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Randy-WhiteCovenant theology views all of Scripture as being under one purpose of God, which is the salvation of mankind. Ultimately this purpose will be understood in terms of the question, “What is God doing to save me?”, or “What is God doing to sanctify me?”

Often this leads to using every text in the Bible as the basis of an evangelistic sermon—even though those texts may have to be taken out of context in order to make that point. This can also, then, have the added consequence of causing confusion about the gospel.

Dispensational theology views Scripture under a broader purpose, which is the restoration of God’s purpose for creation.

You remember that everything began as being “very good” in the Garden of Eden. But that “very good” world quickly became very bad. God indeed promised a Redeemer shortly after the fall—and that Redeemer has come! But He has not yet fully restored creation, although He will do so in the future. That is why the last chapter of Revelation is very similar to the first chapter of Genesis. All of creation will be restored and will once again be “very good“!

And this is instructive for us as to how we are to understand the Bible. It covers a much broader topic than merely my own salvation or even the saving of all mankind. It encompasses God’s work in all of creation.

Theology Has Consequences
The belief that God’s ultimate purpose is to save humanity leads to amillennialism, because it involves the idea that God has no greater purpose for this earth. This is not the picture that Scripture represents to us.

Covenant theology usually also incorporates the idea that the church has replaced Israel. Its proponents believe that God’s ultimate focus is on saving individuals—regardless of their nationality. Thus, the eschatalogical importance of the nation of Israel (and her Promised Land) is severly de-emphasized. In fact, in the final analysis, the church itself becomes the kingdom of God on earth! Furthermore, the only thing that is important is saved humanity.

Dispensational theology teaches that God created everything for a purpose, and He will restore it to that purpose.

Covenant theology says that God created simply in order to support mankind, which He desires to save, and that once He saves mankind, nothing else matters.

Thus, there are many details in Scripture that will matter to a dispensationalist that will not matter in the same way to a covenant theologian.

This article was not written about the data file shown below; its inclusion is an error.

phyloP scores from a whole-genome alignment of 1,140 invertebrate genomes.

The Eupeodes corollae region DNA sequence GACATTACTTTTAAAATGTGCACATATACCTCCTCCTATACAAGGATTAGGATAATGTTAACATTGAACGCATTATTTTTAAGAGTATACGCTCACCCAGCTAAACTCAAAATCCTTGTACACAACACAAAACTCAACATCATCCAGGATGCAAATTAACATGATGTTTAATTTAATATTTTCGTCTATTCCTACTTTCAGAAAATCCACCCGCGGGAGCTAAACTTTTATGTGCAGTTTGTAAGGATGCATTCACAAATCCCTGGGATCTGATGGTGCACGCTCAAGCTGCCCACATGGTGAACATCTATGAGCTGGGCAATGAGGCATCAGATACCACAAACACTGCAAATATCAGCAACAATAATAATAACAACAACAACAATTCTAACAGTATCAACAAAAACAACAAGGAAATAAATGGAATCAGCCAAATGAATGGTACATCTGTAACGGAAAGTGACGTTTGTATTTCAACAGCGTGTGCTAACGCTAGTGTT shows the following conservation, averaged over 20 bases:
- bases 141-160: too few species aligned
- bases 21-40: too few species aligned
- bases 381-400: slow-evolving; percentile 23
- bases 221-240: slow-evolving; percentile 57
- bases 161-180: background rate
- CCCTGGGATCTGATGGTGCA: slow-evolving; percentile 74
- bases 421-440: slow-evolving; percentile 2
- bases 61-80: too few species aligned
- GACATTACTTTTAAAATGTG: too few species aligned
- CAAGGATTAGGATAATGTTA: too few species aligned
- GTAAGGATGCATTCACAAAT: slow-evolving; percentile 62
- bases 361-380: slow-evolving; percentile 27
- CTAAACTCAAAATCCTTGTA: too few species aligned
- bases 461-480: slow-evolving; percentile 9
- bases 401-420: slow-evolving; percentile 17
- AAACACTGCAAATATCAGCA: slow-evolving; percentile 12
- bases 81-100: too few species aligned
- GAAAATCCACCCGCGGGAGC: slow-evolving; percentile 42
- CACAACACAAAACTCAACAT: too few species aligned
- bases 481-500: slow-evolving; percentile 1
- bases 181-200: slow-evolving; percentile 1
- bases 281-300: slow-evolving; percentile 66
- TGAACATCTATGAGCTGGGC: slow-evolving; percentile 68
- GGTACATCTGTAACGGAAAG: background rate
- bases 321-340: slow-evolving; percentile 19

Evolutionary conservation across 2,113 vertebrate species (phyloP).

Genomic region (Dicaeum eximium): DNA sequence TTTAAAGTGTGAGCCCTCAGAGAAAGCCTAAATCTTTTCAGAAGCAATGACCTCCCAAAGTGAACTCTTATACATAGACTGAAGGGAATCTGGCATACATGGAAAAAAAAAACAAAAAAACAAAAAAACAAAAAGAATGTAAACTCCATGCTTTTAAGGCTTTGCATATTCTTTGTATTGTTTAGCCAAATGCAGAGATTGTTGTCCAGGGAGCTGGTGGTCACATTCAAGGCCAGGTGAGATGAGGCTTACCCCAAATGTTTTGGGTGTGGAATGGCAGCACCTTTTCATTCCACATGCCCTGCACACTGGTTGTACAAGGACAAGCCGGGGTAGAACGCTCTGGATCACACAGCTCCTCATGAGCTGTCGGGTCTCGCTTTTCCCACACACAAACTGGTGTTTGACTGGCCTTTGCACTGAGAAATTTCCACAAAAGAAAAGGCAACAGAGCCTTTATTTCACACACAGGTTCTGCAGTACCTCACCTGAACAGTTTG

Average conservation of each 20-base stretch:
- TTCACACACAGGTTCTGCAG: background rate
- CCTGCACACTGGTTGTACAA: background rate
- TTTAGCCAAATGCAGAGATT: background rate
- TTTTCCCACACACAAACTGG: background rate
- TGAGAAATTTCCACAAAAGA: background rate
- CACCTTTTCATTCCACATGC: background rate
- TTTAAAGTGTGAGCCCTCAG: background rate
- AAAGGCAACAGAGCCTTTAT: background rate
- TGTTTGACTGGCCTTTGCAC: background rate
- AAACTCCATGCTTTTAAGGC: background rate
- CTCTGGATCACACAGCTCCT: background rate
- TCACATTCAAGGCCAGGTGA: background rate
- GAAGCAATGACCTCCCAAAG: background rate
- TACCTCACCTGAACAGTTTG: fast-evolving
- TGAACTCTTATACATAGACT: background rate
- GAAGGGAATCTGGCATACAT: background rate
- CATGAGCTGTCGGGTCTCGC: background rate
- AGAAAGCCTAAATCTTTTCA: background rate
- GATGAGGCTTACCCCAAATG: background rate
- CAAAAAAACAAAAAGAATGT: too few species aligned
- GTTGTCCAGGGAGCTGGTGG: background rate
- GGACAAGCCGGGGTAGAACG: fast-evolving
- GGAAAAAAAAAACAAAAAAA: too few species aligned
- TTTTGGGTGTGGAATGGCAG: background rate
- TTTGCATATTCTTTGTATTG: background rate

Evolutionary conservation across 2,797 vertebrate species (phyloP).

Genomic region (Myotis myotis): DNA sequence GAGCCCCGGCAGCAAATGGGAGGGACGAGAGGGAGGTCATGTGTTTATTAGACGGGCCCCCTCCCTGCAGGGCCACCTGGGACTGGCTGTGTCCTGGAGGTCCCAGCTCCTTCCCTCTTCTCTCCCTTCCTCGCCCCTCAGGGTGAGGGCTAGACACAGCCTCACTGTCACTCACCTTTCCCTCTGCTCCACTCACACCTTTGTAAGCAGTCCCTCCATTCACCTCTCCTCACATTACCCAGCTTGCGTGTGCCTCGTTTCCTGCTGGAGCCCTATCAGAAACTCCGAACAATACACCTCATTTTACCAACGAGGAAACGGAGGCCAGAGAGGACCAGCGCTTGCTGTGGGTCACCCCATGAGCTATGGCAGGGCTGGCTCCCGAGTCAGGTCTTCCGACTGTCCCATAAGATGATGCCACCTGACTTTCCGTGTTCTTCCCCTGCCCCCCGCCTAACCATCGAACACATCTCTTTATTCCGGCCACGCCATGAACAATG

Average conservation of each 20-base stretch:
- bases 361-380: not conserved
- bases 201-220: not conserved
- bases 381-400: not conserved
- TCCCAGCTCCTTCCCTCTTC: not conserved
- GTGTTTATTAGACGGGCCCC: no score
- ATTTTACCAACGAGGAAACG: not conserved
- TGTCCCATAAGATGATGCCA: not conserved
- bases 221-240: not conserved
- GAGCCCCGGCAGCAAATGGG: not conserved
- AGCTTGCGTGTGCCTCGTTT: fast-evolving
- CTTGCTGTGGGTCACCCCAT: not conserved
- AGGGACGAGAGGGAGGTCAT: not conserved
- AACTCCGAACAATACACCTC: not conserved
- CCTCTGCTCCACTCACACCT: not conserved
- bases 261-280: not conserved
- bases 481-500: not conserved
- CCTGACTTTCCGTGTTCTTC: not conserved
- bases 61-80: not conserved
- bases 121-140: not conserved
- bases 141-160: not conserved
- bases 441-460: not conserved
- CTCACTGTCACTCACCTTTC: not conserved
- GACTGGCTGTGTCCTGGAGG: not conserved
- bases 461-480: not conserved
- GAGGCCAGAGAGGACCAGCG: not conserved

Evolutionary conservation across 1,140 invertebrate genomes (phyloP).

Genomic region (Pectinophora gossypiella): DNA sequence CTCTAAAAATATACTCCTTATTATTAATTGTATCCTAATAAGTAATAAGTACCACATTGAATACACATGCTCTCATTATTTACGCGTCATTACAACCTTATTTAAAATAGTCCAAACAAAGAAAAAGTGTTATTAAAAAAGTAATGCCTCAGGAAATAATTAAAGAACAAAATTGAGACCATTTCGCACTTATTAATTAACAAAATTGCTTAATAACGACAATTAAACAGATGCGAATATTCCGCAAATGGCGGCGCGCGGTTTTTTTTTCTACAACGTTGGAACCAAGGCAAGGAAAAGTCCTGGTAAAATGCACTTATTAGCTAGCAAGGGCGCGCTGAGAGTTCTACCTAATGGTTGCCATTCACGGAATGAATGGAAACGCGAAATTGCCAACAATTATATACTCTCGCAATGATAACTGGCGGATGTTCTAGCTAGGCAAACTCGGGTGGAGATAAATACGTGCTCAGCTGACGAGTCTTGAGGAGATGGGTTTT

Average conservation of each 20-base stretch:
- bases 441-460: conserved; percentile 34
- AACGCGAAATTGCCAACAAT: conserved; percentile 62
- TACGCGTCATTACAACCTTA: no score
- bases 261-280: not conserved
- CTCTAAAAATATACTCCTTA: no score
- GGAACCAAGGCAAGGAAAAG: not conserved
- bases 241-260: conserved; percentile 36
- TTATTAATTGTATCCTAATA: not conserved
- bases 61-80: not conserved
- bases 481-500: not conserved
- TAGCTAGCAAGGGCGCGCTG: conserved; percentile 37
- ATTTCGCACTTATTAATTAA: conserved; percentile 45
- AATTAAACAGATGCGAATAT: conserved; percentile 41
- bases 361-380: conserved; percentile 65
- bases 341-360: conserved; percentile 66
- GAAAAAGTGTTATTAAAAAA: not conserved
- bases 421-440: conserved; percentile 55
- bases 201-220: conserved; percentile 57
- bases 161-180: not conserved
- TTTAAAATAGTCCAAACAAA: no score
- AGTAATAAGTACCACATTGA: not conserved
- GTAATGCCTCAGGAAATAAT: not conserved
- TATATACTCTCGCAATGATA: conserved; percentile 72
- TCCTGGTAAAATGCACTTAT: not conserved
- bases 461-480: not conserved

If indeed the Bible is about the restoration of God’s purpose, then we ought to be very careful about reading ourselves into each passage. That passage might not be about you or me!

The Core Instruction for Biblical Interpretation
2 Timothy 2:15, a familiar passage of Scripture, gives us an important command regarding our treatment of Holy Scripture:

Study to shew thyself approved unto God, a workman that needeth not to be ashamed, rightly dividing the word of truth.

Every believer is commanded to make the effort to fulfill this instruction. The idea of “rightly dividing” is exactly that—you must “make a straight cut” in the Word of God. This actually makes dispensationalism a theological imperative. Dispensataionalism involves making a straight cut in the right places in the Scriptures.

Even a basic knowledge of the Bible allows us to realize that it must include divisions—at least between the Old Testament and the New Testament. However, we have to “study” in order to figure out where those places are where we must make a cut.

Dispensationalists believe that we must make such a cut at any place in Scripture at which there was a fundamental change of operation in God’s revelation to man. Then we must also decide which concepts carry over and remain in force from one dispensation to the next.

The clearest example of such a place for a cut is at the division between law and grace. Failure to recognize this—and to actually make the cut straight—leads to all manner of unbiblical subjectivity and confusion.

2 Timothy 2:16 gives us the opposite outcome that occurs when we do not rightly divide God’s Word—it leads to “profane and vain babblings.” Profane means “common or everyday.” It includes ideas that anyone could make up, in comparison to the sacred Word that God has revealed. Vain means “worthless.” Many churches today engage in discussion that amounts to “profane and vain babblings.” The same information as they provide is available commonly throughout the culture.

As opposed to offering this type of content, the one who is careful to divide God’s Word properly possesses a message of infinite importance.

Editor’s Note: This blog article is taken from the following sermon, which you can watch in its entirety here:

(Read Part 7)

Copyright © 2016 Dispensational Publishing House, Inc.

Scripture taken from the King James Version.